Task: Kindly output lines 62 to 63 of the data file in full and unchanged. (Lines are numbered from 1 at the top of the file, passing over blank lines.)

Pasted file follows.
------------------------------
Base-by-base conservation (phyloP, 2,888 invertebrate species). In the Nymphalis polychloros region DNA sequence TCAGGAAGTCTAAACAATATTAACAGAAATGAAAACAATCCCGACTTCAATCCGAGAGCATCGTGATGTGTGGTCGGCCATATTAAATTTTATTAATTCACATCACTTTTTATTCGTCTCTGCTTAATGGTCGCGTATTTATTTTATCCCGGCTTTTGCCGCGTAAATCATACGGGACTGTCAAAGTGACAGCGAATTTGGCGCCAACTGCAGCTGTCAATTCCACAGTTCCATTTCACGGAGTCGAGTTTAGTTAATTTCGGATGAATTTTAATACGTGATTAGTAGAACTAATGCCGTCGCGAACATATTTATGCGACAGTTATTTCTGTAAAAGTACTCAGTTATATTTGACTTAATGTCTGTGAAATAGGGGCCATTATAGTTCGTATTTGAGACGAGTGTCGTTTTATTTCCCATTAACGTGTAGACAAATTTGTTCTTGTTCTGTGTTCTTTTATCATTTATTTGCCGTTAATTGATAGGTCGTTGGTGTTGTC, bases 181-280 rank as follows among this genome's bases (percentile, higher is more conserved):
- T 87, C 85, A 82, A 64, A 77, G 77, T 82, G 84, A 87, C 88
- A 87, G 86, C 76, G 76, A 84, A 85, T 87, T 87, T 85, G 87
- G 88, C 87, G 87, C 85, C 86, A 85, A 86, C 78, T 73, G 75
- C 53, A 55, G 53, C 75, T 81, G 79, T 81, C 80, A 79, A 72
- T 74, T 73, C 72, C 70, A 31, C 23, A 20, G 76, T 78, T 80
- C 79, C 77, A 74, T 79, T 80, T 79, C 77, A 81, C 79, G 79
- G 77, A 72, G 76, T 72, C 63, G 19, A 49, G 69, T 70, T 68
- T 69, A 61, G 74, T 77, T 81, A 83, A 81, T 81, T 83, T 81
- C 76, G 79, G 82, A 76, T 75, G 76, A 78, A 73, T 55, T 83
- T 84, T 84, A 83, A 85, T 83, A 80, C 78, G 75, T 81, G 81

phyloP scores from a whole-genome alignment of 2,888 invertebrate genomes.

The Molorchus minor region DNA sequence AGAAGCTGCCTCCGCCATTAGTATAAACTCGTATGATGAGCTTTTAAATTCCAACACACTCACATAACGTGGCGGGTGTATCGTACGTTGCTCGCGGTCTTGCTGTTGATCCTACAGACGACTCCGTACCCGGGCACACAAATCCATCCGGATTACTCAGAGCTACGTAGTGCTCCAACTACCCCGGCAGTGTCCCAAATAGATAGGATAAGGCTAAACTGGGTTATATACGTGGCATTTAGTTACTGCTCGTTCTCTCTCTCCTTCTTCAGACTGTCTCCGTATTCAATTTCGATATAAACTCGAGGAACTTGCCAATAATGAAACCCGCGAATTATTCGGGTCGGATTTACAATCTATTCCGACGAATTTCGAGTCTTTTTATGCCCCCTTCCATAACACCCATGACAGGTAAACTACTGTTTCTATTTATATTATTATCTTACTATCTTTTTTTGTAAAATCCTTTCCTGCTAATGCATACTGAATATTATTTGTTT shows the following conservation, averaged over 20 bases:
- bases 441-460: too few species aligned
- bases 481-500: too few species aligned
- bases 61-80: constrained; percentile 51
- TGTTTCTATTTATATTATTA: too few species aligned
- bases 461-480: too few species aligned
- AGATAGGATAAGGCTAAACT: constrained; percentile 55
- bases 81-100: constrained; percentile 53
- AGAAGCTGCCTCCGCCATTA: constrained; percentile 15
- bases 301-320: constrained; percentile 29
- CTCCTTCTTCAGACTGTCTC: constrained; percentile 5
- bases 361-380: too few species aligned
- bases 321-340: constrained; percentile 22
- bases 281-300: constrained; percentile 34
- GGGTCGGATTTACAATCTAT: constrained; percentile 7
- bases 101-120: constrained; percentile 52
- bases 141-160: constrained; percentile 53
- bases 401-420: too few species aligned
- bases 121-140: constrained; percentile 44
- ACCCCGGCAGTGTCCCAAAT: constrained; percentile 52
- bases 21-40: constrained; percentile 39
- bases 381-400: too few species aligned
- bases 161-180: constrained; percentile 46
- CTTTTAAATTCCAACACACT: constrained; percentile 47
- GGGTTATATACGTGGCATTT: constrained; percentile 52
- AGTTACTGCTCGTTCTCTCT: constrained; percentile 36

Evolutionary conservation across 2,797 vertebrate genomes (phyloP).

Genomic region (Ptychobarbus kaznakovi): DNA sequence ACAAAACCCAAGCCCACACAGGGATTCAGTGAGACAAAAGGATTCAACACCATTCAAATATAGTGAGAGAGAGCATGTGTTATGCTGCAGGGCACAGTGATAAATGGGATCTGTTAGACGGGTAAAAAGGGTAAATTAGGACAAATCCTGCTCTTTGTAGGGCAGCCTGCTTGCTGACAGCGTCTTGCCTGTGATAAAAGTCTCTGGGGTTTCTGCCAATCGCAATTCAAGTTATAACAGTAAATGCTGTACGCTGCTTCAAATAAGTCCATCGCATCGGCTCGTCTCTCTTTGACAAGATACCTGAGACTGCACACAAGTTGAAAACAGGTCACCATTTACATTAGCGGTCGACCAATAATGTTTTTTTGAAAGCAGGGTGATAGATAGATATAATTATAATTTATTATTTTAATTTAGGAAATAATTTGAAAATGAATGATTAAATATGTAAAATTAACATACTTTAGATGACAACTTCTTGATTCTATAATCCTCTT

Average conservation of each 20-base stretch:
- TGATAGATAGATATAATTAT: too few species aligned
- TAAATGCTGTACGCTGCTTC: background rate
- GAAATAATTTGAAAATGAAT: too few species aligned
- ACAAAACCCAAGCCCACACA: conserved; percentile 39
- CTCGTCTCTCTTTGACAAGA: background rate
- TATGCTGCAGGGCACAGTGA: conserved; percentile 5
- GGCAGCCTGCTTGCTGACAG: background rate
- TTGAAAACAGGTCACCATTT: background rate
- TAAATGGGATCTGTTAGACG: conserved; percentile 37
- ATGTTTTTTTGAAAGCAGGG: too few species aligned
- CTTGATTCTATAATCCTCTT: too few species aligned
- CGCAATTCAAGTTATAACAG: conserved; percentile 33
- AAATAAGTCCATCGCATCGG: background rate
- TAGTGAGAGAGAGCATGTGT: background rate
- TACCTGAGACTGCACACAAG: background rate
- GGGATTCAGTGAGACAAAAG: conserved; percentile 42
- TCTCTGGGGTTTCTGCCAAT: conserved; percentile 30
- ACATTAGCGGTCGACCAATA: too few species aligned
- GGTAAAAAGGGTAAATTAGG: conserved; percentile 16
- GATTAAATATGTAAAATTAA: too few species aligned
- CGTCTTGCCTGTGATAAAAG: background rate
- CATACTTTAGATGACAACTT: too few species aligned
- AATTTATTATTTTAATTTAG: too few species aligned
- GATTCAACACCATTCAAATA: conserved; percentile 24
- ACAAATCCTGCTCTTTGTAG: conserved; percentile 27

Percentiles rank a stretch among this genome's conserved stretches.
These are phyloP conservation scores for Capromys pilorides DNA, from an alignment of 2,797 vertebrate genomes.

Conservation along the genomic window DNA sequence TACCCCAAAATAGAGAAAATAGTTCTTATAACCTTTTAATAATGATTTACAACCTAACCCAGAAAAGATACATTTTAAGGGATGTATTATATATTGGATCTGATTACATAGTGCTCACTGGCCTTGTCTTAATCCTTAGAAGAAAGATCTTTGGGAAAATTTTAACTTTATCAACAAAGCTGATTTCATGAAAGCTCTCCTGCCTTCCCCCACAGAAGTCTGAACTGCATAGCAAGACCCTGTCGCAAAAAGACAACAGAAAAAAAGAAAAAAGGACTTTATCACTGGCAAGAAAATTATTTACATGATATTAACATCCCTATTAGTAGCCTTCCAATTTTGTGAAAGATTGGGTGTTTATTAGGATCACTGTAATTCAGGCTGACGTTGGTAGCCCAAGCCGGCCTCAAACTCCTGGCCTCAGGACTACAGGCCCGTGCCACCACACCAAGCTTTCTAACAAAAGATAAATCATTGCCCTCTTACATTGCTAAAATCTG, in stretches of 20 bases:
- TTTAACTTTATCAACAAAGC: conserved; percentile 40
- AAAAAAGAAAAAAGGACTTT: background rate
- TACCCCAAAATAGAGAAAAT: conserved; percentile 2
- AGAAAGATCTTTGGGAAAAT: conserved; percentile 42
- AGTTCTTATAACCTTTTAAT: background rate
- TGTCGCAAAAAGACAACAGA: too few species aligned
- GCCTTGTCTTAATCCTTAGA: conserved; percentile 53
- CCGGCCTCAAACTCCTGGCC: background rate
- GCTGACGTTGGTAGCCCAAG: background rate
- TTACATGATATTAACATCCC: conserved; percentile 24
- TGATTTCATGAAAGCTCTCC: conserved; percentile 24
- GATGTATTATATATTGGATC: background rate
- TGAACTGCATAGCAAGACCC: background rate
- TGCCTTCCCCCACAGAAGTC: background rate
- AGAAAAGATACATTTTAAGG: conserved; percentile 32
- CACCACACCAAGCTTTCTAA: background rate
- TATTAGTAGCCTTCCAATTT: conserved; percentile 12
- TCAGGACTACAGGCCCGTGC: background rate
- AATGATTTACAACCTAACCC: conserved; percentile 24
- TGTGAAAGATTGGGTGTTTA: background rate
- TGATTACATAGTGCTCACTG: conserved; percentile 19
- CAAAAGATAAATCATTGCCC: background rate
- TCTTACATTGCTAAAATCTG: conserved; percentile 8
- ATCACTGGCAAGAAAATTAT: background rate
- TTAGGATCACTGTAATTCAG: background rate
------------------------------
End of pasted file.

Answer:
- CGTCTTGCCTGTGATAAAAG: background rate
- CATACTTTAGATGACAACTT: too few species aligned